What It Is Like to Go to War

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Open Road + Grove/Atlantic, 30 thg 8, 2011 - 273 trang
“A precisely crafted and bracingly honest” memoir of war and its aftershocks from the New York Times–bestselling author of Matterhorn (The Atlantic).
 
In 1968, at the age of twenty-three, Karl Marlantes was dropped into the highland jungle of Vietnam, an inexperienced lieutenant in command of forty Marines who would live or die by his decisions. In his thirteen-month tour he saw intense combat, killing the enemy and watching friends die. Marlantes survived, but like many of his brothers in arms, he has spent the last forty years dealing with his experiences.
 
In What It Is Like to Go to War, Marlantes takes a candid look at these experiences and critically examines how we might better prepare young soldiers for war. In the past, warriors were prepared for battle by ritual, religion, and literature—which also helped bring them home. While contemplating ancient works from Homer to the Mahabharata, Marlantes writes of the daily contradictions modern warriors are subject to, of being haunted by the face of a young North Vietnamese soldier he killed at close quarters, and of how he finally found a way to make peace with his past. Through it all, he demonstrates just how poorly prepared our nineteen-year-old warriors are for the psychological and spiritual aspects of the journey.
 
In this memoir, the New York Times–bestselling author of Matterhorn offers “a well-crafted and forcefully argued work that contains fresh and important insights into what it’s like to be in a war and what it does to the human psyche” (The Washington Post).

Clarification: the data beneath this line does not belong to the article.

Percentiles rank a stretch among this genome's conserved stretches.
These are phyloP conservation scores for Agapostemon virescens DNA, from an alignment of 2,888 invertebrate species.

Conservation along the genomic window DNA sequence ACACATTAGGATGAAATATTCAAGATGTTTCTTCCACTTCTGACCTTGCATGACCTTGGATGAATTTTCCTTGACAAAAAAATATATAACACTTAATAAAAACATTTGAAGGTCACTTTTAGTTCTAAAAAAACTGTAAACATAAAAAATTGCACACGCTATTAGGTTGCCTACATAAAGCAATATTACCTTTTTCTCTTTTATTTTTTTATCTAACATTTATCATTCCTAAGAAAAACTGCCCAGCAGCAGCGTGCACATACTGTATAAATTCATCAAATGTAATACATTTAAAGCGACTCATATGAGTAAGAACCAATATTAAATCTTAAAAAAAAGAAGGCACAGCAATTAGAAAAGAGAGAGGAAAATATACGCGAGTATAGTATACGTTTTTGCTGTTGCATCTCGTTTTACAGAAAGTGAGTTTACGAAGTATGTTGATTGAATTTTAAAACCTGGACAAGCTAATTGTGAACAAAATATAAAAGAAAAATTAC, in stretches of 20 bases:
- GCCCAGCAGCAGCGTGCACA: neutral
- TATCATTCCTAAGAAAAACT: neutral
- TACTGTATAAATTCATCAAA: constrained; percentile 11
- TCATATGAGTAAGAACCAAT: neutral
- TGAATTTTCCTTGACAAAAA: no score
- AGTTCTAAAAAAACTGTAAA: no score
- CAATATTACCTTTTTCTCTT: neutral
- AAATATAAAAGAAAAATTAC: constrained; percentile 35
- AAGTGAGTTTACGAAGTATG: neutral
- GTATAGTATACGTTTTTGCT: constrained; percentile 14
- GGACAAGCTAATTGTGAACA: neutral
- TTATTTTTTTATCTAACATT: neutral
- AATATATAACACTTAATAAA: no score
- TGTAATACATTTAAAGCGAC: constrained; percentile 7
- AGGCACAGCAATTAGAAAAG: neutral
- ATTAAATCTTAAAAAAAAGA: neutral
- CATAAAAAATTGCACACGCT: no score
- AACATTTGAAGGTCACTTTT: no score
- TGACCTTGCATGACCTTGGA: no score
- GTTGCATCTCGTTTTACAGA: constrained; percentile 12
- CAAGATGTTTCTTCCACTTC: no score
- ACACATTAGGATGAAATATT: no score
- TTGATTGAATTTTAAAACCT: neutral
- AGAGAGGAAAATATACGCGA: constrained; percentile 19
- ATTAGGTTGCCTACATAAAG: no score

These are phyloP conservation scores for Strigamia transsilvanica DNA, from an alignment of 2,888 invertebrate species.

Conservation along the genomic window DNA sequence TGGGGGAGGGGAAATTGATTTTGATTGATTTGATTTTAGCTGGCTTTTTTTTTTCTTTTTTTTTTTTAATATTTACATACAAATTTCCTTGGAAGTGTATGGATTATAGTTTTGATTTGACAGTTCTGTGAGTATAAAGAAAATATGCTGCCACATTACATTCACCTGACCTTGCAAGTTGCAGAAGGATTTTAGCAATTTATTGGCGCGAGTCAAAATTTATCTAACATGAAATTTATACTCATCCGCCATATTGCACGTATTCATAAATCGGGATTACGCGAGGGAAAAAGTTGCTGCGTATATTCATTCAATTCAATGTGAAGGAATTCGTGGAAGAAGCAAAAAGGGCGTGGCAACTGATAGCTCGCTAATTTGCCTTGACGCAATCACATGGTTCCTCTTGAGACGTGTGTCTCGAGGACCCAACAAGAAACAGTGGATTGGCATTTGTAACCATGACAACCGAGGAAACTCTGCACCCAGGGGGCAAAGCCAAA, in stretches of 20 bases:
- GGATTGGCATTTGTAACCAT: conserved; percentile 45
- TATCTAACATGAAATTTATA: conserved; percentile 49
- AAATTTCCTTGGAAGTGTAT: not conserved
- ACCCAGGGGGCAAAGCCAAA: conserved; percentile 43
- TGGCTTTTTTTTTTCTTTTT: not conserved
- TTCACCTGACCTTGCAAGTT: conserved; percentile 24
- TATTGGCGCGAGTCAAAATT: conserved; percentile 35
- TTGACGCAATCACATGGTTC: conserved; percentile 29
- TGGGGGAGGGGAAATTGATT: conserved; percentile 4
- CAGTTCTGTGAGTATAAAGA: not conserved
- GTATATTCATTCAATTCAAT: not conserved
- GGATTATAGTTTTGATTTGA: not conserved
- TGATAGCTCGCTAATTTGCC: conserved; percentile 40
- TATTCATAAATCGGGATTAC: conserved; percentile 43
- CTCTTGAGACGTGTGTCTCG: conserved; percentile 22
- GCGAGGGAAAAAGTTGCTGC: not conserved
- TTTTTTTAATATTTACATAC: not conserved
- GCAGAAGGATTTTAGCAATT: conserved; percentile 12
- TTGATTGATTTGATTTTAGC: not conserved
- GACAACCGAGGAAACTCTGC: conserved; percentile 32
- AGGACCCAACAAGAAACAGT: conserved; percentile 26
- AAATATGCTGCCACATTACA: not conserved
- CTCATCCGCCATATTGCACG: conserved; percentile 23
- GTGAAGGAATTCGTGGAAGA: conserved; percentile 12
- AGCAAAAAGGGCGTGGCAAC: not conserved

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LibraryThing Review

Đánh giá của Người dùng  - buffalogr - LibraryThing

A straight through read/listen because it was just that good. Author explains the development, employment and reflection of himself as a warrior. Then, he reflects upon solutions that could be ... Đọc toàn bộ bài đánh giá

LibraryThing Review

Đánh giá của Người dùng  - vguy - LibraryThing

Well written scenes from his Vietnam experience, but his philosophising/moralising about what it all means lack depth and turned me off. The Vietnam war seems somehow marginal now; didnt solve any ... Đọc toàn bộ bài đánh giá

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Giới thiệu về tác giả (2011)

A graduate of Yale University and a Rhodes Scholar at Oxford University, Karl Marlantes served as a Marine in Vietnam, where he was awarded the Navy Cross, the Bronze Star, two Navy Commendation medals for valor, two Purple Hearts, and ten air medals. He is the author of Matterhorn, which won numerous prizes, including the William E. Colby Award given by the Pritzker Military Library, the Center for Fiction's Flaherty-Dunnan First Novel Prize, the 2011 Indies' Choice Award for Adult Debut Book of the Year, and the Marine Corps Heritage Foundation's James Webb Award for Distinguished Fiction. He lives in rural Washington.

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